In 1959, Johnny Mathis released “Kol Nidre” — the Aramaic prayer traditionally intoned at the beginning of Yom Kippur, the Day of Atonement — as a 7-inch single. Yes, that Johnny Mathis, best known for his romance-inducing, back-seat drive-in make-out music, who recorded over 130 best-selling albums.
In 2010, right around Yom Kippur and Johnny Mathis’ 75th birthday, the single will be re-released as the cornerstone of “Black Sabbath: The Secret Musical History of Black-Jewish Relations,” a 15-track compilation curated by the critically acclaimed Idelsohn Society for Musical Preservation and featuring tracks by the likes of Billie Holiday, Eartha Kitt, Jimmy Scott, Lena Horne and Nina Simone.
Mr. Mathis will take the stage at the Skirball Cultural Center in Los Angeles to receive an award and retell the lost story of how he came to record his belting version of “Kol Nidre.” His appearance at the Skirball, where the Idelsohn Society exhibition “Jews on Vinyl” is currently on view, takes place August 19, as part of an evening long concert program, Jews on Vinyl Revue, featuring Hedva Amrani, Fred Katz and Sol Zim.
The story of the single is also the subject of a short documentary film at the centerpiece of an exhibit opening August 26 at the Contemporary Jewish Museum in San Francisco. Based on the Black Sabbath compilation, the massive show will feature iPad apps crafted by Idelsohn Society member Courtney Holt, President of MySpace Music.
The Idelsohn Society was started by four record-collecting dumpster divers who sought vinyl gold in the nooks and crannies of thrift shops and flea markets across the country. The disc that birthed the entire project came to them by mail in a battered box stuffed with musty albums and singles: a 7-inch version of “Kol Nidre” by Johnny Mathis, backed by the Percy Faith Orchestra. The Society simply had to know more.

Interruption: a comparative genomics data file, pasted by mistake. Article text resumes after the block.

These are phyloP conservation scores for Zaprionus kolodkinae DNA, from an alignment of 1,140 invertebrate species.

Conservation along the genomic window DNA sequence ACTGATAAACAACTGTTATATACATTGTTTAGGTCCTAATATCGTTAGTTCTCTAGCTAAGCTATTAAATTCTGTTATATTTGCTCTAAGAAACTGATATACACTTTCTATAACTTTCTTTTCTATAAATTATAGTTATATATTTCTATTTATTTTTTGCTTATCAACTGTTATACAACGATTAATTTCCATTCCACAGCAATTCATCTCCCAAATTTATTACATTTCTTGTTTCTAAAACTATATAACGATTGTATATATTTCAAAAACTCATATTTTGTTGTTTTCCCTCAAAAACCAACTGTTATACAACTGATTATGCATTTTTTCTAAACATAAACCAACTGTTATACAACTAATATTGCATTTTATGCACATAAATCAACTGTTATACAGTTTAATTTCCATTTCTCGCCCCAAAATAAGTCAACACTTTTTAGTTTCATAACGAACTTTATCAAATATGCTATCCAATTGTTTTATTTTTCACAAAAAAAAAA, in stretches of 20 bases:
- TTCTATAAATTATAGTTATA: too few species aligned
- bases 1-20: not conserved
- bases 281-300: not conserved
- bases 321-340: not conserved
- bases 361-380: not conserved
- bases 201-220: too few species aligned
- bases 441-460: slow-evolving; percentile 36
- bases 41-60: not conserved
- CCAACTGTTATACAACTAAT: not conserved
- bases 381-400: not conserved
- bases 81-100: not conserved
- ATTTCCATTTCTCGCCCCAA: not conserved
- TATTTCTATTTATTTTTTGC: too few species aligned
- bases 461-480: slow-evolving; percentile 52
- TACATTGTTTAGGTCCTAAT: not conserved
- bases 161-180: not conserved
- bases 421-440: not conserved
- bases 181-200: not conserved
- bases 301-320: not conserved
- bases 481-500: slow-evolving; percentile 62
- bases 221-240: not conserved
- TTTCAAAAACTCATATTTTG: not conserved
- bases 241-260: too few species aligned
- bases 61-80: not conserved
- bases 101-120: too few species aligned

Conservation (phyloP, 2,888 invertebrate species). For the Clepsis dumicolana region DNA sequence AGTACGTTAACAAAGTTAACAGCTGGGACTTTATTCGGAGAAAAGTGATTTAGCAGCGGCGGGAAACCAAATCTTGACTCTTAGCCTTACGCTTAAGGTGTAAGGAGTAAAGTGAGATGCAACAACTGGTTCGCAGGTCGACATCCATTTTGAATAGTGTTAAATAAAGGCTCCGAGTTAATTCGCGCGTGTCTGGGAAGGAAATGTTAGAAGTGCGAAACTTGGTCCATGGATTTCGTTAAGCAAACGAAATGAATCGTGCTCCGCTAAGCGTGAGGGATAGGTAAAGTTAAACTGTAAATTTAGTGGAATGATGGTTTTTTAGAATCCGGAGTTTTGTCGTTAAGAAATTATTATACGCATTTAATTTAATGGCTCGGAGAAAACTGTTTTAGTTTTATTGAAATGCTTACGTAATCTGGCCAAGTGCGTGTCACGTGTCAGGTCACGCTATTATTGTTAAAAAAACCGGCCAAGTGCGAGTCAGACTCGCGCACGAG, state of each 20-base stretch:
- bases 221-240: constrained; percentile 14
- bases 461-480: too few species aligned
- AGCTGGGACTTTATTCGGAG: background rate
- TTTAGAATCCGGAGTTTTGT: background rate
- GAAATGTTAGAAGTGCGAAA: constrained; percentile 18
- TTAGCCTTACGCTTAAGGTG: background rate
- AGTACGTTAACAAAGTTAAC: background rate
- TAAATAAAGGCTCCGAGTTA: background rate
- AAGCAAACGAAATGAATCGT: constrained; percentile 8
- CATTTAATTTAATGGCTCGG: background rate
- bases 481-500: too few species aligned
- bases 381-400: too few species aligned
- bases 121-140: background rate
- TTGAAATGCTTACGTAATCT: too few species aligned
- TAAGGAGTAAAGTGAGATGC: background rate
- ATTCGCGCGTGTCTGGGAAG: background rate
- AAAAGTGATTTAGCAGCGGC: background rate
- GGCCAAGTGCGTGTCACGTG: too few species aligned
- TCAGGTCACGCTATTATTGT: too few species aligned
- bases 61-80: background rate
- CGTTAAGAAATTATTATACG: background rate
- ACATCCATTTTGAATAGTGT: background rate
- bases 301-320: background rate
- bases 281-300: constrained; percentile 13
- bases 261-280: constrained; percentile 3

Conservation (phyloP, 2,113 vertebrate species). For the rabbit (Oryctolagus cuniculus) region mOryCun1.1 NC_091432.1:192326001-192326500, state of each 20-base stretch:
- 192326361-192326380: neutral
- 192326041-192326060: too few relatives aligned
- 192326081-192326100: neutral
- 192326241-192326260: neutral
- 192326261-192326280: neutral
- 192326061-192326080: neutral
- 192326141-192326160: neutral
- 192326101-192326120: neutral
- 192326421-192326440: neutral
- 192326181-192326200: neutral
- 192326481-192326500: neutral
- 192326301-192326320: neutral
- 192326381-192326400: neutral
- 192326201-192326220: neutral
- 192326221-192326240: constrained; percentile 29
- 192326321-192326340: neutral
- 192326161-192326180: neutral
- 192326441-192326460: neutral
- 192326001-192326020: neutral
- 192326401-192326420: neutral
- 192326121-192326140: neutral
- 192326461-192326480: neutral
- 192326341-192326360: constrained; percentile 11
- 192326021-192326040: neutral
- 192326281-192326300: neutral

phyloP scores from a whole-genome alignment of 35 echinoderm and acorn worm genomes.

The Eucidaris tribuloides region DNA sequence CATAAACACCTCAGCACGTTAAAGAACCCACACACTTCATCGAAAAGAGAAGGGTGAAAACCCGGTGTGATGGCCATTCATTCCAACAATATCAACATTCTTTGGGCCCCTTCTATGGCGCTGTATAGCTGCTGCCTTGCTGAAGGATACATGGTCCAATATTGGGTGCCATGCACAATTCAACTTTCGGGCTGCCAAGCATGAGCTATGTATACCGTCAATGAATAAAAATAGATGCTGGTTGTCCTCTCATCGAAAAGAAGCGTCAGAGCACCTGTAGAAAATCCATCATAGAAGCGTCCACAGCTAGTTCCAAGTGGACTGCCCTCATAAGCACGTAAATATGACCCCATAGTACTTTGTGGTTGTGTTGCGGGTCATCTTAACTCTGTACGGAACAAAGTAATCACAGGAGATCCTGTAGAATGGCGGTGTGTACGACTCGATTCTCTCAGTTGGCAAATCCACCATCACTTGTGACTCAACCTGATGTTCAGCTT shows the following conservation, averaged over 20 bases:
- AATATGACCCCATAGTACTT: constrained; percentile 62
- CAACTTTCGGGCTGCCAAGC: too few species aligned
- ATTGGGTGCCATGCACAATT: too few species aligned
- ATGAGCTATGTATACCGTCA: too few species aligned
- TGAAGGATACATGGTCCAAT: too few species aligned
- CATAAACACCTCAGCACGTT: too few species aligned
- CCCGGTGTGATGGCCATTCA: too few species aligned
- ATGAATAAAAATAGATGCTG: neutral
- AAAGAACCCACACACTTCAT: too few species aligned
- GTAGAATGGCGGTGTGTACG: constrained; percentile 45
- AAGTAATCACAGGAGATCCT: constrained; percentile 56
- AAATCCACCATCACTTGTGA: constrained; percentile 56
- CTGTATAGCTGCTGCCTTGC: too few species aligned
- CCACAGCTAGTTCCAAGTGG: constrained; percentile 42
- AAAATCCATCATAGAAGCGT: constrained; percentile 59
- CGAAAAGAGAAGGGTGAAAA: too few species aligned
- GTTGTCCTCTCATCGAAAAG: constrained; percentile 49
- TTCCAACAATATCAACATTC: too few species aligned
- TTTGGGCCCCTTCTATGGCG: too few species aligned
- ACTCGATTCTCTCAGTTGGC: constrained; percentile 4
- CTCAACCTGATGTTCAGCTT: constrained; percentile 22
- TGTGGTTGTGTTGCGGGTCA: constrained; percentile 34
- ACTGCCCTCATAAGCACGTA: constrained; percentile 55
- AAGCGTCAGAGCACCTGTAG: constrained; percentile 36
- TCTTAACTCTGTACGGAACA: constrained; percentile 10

They soon discovered that the single was a European release from his 1958 album Good Night, Sweet Lord, a long player that featured such devotional classics as “The Rosary” and not one, but two versions of “Ave Maria.” The Hebrew poem “Eli, Eli” and Yiddish favorite “Where Can I Go?” also sneak on, but it was Mathis’ “Kol Nidre” that blew the Society members away. Mathis’ rendition is simply majestic. By the end of the track, his signature sobbing sound, so seductive on hits such as “Chances Are” and “Gina,” reduces even the hardiest of listeners to tears.
What also captivated the Society, beyond the singular beauty of the song itself, were the questions the record posed about process. How and why, at the height of popularity, would an African-American legend take the time to master Aramaic, Hebrew and Yiddish, and record tracks in those languages on a major label release?
Obsessed, and not to be denied, the group reached out to Mr. Mathis in the course of creating Black Sabbath and he was generous to indulge their line of questioning. They went to his home in Los Angeles to film him telling the story behind the recording, a story that involved a Christmas album; Mathis’ mother; a Jewish bandleader, Percy Faith; a Jewish producer, Mitch Miller; and Mathis’ memories of growing up and sneaking into temples to hear the great cantors.
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